Integrated Geophysical Techniques: A Viable Tool for Accentuating the Needed Importance of Side-Drains to Paved Road Networks

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C.V.O Amadasun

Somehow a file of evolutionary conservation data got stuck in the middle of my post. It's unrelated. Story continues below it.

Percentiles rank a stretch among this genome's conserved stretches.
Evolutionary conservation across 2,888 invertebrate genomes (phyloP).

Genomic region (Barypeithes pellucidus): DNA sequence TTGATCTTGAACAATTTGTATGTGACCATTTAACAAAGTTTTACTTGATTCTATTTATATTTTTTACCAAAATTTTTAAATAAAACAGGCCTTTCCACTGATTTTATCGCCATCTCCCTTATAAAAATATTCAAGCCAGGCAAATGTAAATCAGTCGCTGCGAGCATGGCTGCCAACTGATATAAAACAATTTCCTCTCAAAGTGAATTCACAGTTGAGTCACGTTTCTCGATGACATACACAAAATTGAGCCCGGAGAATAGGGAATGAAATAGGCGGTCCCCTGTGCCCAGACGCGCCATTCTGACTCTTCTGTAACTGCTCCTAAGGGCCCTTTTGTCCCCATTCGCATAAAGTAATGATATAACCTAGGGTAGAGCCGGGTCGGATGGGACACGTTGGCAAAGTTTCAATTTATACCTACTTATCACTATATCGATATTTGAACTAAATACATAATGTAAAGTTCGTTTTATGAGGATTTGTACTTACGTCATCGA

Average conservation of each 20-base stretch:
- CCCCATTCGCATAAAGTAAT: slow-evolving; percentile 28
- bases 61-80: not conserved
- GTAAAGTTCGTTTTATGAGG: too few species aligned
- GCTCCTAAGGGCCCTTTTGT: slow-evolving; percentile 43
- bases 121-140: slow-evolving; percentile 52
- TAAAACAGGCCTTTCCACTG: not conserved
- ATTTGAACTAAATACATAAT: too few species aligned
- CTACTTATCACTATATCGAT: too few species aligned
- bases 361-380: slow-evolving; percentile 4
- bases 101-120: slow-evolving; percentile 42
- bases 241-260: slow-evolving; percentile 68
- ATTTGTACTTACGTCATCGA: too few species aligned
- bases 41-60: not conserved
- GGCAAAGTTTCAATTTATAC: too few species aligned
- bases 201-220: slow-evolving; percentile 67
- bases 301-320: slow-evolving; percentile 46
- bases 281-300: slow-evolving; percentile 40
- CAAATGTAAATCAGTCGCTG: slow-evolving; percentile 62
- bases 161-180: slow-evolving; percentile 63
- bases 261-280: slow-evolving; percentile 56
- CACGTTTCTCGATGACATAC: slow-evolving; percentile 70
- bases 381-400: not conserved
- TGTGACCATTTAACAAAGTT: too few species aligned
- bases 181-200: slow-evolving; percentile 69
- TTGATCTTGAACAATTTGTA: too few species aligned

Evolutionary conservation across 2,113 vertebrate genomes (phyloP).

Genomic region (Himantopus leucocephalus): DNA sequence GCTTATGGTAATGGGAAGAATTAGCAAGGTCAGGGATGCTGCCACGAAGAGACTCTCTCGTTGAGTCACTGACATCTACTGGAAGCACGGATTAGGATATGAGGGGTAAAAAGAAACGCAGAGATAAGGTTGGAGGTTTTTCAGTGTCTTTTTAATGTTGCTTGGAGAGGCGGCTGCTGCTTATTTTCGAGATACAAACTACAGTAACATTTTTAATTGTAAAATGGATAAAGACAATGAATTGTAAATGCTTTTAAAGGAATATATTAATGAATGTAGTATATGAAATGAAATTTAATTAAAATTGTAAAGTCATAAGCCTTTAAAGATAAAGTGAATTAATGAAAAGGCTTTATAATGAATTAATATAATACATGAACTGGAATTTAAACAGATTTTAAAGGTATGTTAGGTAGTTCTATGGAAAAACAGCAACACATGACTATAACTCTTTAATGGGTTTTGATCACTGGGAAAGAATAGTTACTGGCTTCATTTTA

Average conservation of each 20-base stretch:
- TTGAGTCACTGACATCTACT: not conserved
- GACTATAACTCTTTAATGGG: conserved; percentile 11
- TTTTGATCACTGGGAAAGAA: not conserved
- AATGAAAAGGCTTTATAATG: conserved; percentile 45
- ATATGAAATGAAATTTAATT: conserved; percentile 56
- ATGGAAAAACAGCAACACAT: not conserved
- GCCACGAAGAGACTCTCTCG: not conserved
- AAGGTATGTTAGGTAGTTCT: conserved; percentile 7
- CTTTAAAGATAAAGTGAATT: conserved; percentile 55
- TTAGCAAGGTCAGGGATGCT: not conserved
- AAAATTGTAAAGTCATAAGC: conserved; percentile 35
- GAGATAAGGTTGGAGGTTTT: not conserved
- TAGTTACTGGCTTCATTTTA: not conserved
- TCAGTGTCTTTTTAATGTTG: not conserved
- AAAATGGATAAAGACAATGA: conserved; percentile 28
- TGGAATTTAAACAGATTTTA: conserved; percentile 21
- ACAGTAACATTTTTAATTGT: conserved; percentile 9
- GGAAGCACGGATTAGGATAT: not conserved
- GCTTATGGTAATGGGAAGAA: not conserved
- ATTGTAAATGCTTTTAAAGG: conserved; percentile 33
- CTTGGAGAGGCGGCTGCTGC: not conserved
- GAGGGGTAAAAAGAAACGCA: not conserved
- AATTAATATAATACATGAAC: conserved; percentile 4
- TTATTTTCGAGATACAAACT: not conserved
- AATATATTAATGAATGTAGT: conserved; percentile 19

Subsurface Geo-electrical surveys were carried out along the Uteh-Aduwawa road (popularly called the Upper Mission road extension), a suburb of Benin City but in Ikpoba-Okha Local Government Area of Edo State, in order to assess the integrity of a portion of the road that was being unused by motorists and commuters at a point in time, and to know the possible cause(s) of the seeming road failure leading to its disuse. The methodology involved the combined use of the Dipole-Dipole profiling and Vertical Electrical Sounding (VES) as well as the Electromagnetic Very Low Frequency (VLF) and the data obtained were subjected to standard best procedures involving the use of manual curve matching and further enhancement interpretations using WINRESIST and DIPROfWIN inversions software for the resistivity survey, while the EM-VLF was interpreted using the Fraser and Karous-Hjielt filtering software. The interpreted field data showed high resistivity-value subsoil and layers of competent sub-grade soil as agreed by the local geology of the area despite the fact that the entire portion of the road was submerged in flood. These strongly suggested that the road under study seemingly ‘failed’, not because of the earth materials used in its construction or the in-situ subsoil on which the road was constructed but basically due to the non-functionality of the side drains, either as a result of its design in terms of size, depth and elevation to cater for the volume of adjoining floods from the off-lanes or proper lack of self de-silting mechanism in its construction thereby leading to huge floods and standing ‘pool of water’ on the road even long after the rains were over. The resultant effect of this on the roadway is a continuous micro-detachment of bituminous overlay on the pavement.

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